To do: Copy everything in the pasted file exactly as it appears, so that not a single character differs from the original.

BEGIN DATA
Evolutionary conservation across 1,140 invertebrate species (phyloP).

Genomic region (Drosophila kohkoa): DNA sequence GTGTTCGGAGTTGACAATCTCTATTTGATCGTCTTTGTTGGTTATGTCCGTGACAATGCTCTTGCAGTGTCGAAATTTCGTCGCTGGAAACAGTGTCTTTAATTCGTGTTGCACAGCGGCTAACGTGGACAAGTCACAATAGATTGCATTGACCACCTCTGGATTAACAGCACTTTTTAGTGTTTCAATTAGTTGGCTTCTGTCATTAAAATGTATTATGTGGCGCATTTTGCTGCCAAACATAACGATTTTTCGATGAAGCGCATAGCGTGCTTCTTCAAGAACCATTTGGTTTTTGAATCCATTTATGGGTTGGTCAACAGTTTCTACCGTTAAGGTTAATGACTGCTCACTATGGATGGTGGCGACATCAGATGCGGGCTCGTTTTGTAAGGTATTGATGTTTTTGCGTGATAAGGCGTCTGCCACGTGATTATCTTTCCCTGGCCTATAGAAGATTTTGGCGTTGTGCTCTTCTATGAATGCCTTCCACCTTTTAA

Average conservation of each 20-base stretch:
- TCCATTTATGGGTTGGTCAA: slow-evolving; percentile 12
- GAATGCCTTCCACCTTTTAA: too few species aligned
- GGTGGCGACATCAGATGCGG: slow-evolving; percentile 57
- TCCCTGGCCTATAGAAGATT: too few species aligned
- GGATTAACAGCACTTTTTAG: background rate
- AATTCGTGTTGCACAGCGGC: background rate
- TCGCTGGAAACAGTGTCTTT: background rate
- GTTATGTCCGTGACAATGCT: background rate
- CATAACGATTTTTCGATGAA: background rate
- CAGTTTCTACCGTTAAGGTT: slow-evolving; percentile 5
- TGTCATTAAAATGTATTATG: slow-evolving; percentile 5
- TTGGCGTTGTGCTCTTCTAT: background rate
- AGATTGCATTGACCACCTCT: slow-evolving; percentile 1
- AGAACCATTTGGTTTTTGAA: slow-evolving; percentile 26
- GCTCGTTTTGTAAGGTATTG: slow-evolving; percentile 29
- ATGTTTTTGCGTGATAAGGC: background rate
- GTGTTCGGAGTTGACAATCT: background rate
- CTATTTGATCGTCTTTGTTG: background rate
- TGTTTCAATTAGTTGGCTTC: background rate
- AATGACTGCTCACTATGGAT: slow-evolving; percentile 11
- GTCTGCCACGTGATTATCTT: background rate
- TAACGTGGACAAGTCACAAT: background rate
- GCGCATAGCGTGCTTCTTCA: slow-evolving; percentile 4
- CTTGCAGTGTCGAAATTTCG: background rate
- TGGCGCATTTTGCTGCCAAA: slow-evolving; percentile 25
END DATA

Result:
Evolutionary conservation across 1,140 invertebrate species (phyloP).

Genomic region (Drosophila kohkoa): DNA sequence GTGTTCGGAGTTGACAATCTCTATTTGATCGTCTTTGTTGGTTATGTCCGTGACAATGCTCTTGCAGTGTCGAAATTTCGTCGCTGGAAACAGTGTCTTTAATTCGTGTTGCACAGCGGCTAACGTGGACAAGTCACAATAGATTGCATTGACCACCTCTGGATTAACAGCACTTTTTAGTGTTTCAATTAGTTGGCTTCTGTCATTAAAATGTATTATGTGGCGCATTTTGCTGCCAAACATAACGATTTTTCGATGAAGCGCATAGCGTGCTTCTTCAAGAACCATTTGGTTTTTGAATCCATTTATGGGTTGGTCAACAGTTTCTACCGTTAAGGTTAATGACTGCTCACTATGGATGGTGGCGACATCAGATGCGGGCTCGTTTTGTAAGGTATTGATGTTTTTGCGTGATAAGGCGTCTGCCACGTGATTATCTTTCCCTGGCCTATAGAAGATTTTGGCGTTGTGCTCTTCTATGAATGCCTTCCACCTTTTAA

Average conservation of each 20-base stretch:
- TCCATTTATGGGTTGGTCAA: slow-evolving; percentile 12
- GAATGCCTTCCACCTTTTAA: too few species aligned
- GGTGGCGACATCAGATGCGG: slow-evolving; percentile 57
- TCCCTGGCCTATAGAAGATT: too few species aligned
- GGATTAACAGCACTTTTTAG: background rate
- AATTCGTGTTGCACAGCGGC: background rate
- TCGCTGGAAACAGTGTCTTT: background rate
- GTTATGTCCGTGACAATGCT: background rate
- CATAACGATTTTTCGATGAA: background rate
- CAGTTTCTACCGTTAAGGTT: slow-evolving; percentile 5
- TGTCATTAAAATGTATTATG: slow-evolving; percentile 5
- TTGGCGTTGTGCTCTTCTAT: background rate
- AGATTGCATTGACCACCTCT: slow-evolving; percentile 1
- AGAACCATTTGGTTTTTGAA: slow-evolving; percentile 26
- GCTCGTTTTGTAAGGTATTG: slow-evolving; percentile 29
- ATGTTTTTGCGTGATAAGGC: background rate
- GTGTTCGGAGTTGACAATCT: background rate
- CTATTTGATCGTCTTTGTTG: background rate
- TGTTTCAATTAGTTGGCTTC: background rate
- AATGACTGCTCACTATGGAT: slow-evolving; percentile 11
- GTCTGCCACGTGATTATCTT: background rate
- TAACGTGGACAAGTCACAAT: background rate
- GCGCATAGCGTGCTTCTTCA: slow-evolving; percentile 4
- CTTGCAGTGTCGAAATTTCG: background rate
- TGGCGCATTTTGCTGCCAAA: slow-evolving; percentile 25